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    This takes place to me. It’s worse with tart foods, but can occur with any food. The very first bite is the one that does it. Feels like a cramp on both sides.

    This is generally associated with your salivary glands, and they are connected to nerves that run up your jaw.

    This is normally worse if you are dehydrated. Generally, you eat food, and your salivary glands cramp, attempting to release any extra saliva they have accumulated.

    If it goes away after a few seconds, and remains chosen the rest of the meal, then most likely just endure it.

    If it remains unpleasant for a long period of time, or returns throughout the meal, then you might have a blocked or calcified salivary duct. You must see your doctor about it.

    I get the same thing. I believe it’s brought on by salivary glands suddenly being “switched on” by food in the mouth.

    Normally we expect the presence of food. We see the food and smell it prior to we begin to eat. Our salivary glands have a chance to get started before we start to consume. (Which is why we discuss succulent foods).

    If you bite or taste something unexpectedly, the salivary glands get suddenly activated which produces an uneasy experience for a couple of moments. It’s safe.

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    Your mention of sour food/ food deprivation makes me think that you’re experiencing the tingling/slightly uncomfortable feeling of unexpectedly increased saliva secretion. The significant salivary glands are the parotid, submandibular, and sublingual, with the parotids being the largest. The parotid glands sit just forward of the ears, in close proximity to the jaw, so the sensation can quickly be interpreted as pain in the jaw.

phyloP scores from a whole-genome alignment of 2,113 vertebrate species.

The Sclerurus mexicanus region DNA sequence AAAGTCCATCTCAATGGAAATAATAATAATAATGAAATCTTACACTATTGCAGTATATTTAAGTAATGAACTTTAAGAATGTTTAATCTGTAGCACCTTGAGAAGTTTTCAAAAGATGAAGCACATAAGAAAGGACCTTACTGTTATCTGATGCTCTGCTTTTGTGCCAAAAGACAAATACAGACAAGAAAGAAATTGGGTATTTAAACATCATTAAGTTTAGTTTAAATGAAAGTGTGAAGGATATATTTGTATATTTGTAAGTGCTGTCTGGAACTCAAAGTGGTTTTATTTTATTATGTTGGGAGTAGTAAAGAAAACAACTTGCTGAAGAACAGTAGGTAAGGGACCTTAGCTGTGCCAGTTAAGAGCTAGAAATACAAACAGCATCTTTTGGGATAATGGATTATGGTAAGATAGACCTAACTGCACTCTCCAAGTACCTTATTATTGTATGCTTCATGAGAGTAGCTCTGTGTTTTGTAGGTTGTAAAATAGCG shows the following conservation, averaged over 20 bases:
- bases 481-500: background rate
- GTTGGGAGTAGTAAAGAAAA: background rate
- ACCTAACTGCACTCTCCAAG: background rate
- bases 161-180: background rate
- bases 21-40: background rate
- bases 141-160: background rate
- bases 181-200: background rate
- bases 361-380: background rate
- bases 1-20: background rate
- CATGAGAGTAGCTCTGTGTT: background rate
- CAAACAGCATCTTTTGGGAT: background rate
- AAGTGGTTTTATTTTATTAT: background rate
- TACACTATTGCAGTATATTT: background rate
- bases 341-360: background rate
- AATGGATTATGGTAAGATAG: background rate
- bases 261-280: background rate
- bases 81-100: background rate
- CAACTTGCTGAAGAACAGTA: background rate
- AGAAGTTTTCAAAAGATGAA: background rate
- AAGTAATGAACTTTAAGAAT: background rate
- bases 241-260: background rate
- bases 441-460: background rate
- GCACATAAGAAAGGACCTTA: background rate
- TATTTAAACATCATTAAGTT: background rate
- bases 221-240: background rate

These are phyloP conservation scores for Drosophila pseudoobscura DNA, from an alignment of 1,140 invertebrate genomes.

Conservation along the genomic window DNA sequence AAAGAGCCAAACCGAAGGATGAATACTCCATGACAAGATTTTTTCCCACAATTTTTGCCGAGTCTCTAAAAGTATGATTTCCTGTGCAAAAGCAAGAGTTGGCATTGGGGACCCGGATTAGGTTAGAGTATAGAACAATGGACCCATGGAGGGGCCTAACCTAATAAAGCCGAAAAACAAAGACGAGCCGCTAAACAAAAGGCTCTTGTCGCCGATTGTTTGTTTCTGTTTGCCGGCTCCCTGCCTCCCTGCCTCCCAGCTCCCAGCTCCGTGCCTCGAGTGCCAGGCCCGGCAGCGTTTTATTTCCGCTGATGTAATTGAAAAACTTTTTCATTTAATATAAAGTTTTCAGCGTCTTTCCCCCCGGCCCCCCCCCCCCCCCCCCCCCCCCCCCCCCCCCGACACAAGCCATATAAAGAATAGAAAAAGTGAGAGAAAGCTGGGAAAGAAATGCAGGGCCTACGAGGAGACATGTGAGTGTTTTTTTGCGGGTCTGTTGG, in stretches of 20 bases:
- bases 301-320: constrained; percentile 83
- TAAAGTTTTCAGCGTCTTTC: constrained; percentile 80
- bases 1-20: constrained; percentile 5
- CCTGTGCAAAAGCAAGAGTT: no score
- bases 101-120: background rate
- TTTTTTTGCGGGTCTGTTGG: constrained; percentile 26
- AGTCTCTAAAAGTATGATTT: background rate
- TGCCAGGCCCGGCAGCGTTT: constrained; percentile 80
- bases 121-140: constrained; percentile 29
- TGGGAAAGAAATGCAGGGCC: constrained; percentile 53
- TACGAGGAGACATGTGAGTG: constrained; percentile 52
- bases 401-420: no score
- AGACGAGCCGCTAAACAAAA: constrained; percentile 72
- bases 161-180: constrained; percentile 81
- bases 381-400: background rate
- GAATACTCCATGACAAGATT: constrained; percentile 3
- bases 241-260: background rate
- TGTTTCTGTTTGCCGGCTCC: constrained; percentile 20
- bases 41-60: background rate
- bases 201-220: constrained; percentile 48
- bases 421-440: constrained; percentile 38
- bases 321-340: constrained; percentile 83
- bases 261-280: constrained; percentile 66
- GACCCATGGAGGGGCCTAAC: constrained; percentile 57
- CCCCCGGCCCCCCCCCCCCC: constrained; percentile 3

NOT A PHYSICIAN [yet], however to my understanding periodic tingling/pain of this sort is regular, however regular and really extreme discomfort is pathological and might indicate swelling, infection, or blockage of the salivary glands.

    Look up Very First Bite Syndrome. It is a genuine thing. I have this issue and appears to be what you’re describing.

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    It is a spasm of the parotid gland smooth muscle, essentially squirting saliva into the mouth. Tart foods can activate it mainly.

    If it persists you may have some calcification of the salivary duct which might require treatment.

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    Most likely this is caused by dysfunction of the temporomandibular joint, the joint where the jaw connects to the skull. It is just listed below the ear. This is a typical issue. See your dental practitioner about this.

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    If you only get it at the very first bite, the responses about salivary gland switch-on may matter. And if it only happens with specific foods, there’s a possibility your body is telling you it does not have an excellent reaction to them. If you have ongoing discomfort and/or clicking when chewing or talking, however, ask your dental practitioner if you might have TMJ (temporo-mandibular joint dysfunction).